As more and more Kenyan farmers are growing avocados, global competition remains fierce.
In a row of terraces in Murang'a county, a two-hour drive from Nairobi, the October rains have barely begun but boots are already sinking in the viscous, red soil of this fertile region, wedged between the Aberdare mountain range and Mount Kenya, an extinct volcano with snow-capped peaks.
Originating in Central America, the avocado was brought over by colonial English settlers. But until the 1970s, it was just another tree on the shamba, harvested from time to time to be eaten by the family. As coffee prices began to fall, local officials, involved in the export sector, started betting on avocados. First the Fuerte avocado, the most popular back then, then Hass avocados, which dominate the market today.
The Kenyan highlands offer good climactic conditions for the crop: a high altitude and therefore a good temperature, two rainy seasons a year, and not much need for either irrigation or fertilizers. Profits are much better than with coffee, which requires a lot of care and involves a tedious harvest. "You earn very little money," the farmer explains. "It's 50 shillings ($0.43) per kilo, but, after deducting expenses, you're left with 10 shillings. The avocado has a high payout: I earn 50 shillings per kilo, and after expenses I'm left with 45 shillings."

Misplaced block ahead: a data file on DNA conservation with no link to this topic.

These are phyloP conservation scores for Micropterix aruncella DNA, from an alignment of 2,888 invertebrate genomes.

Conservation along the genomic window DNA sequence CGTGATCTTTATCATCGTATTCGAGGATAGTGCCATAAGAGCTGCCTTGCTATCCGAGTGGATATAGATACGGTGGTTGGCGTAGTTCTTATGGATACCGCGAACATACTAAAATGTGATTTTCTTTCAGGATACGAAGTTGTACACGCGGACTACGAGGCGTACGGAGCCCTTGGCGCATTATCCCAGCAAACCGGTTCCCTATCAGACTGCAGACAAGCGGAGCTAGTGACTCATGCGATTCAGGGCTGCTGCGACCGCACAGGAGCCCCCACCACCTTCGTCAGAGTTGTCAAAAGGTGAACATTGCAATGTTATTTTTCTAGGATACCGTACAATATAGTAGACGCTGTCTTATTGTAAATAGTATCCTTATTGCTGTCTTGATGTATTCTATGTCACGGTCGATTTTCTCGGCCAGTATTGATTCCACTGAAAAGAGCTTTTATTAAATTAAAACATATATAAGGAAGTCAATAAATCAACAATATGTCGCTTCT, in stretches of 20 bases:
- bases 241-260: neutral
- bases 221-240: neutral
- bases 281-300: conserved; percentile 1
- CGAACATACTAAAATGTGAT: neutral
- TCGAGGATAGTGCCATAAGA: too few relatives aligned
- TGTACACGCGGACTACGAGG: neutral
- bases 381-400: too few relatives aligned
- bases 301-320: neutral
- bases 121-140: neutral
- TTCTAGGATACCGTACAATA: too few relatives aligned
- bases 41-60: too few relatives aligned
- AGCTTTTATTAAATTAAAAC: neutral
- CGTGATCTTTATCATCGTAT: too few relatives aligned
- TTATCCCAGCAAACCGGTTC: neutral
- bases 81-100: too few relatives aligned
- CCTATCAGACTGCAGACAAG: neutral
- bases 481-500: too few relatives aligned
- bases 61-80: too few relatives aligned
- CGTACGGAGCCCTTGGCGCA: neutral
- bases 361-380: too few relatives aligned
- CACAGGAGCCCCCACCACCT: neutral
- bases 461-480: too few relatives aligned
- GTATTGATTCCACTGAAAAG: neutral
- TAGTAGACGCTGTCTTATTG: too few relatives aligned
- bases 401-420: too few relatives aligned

On the thousands of small plots of land in the region (often less than 10 hectares), a pell-mell of banana trees, papaya trees, coffee shrubs, corn and vegetables are grown. But as Mwaura Morrison explains, the real money makers are the avocados. "And since they don't demand much work, I have time for my other crops," he says. "Because you shouldn't put all your eggs in a single basket."
Demand for avocados is huge, especially in Europe and the United States, the two primary markets for the fruit, with its creamy flesh and "good" unsaturated fats. Every year sales rise by more than 10%, and overall, global avocado exports have more than doubled in a decade to 2.2 million tons.
"The boom dates back seven or eight years in Europe [where most Kenyan avocados are sold] and to the beginning of the decade 2010 in the United States," says Eric Imbert, a specialist in the economics of avocados at CIRAD (the Center for International Research in Agriculture and Development), in Montpellier, France.
The fruit, says the expert, has benefited from important marketing efforts, centered around its nutritional virtues, and from improved ripening techniques that allow consumers to buy avocados when they are at their ripest. So what's to come?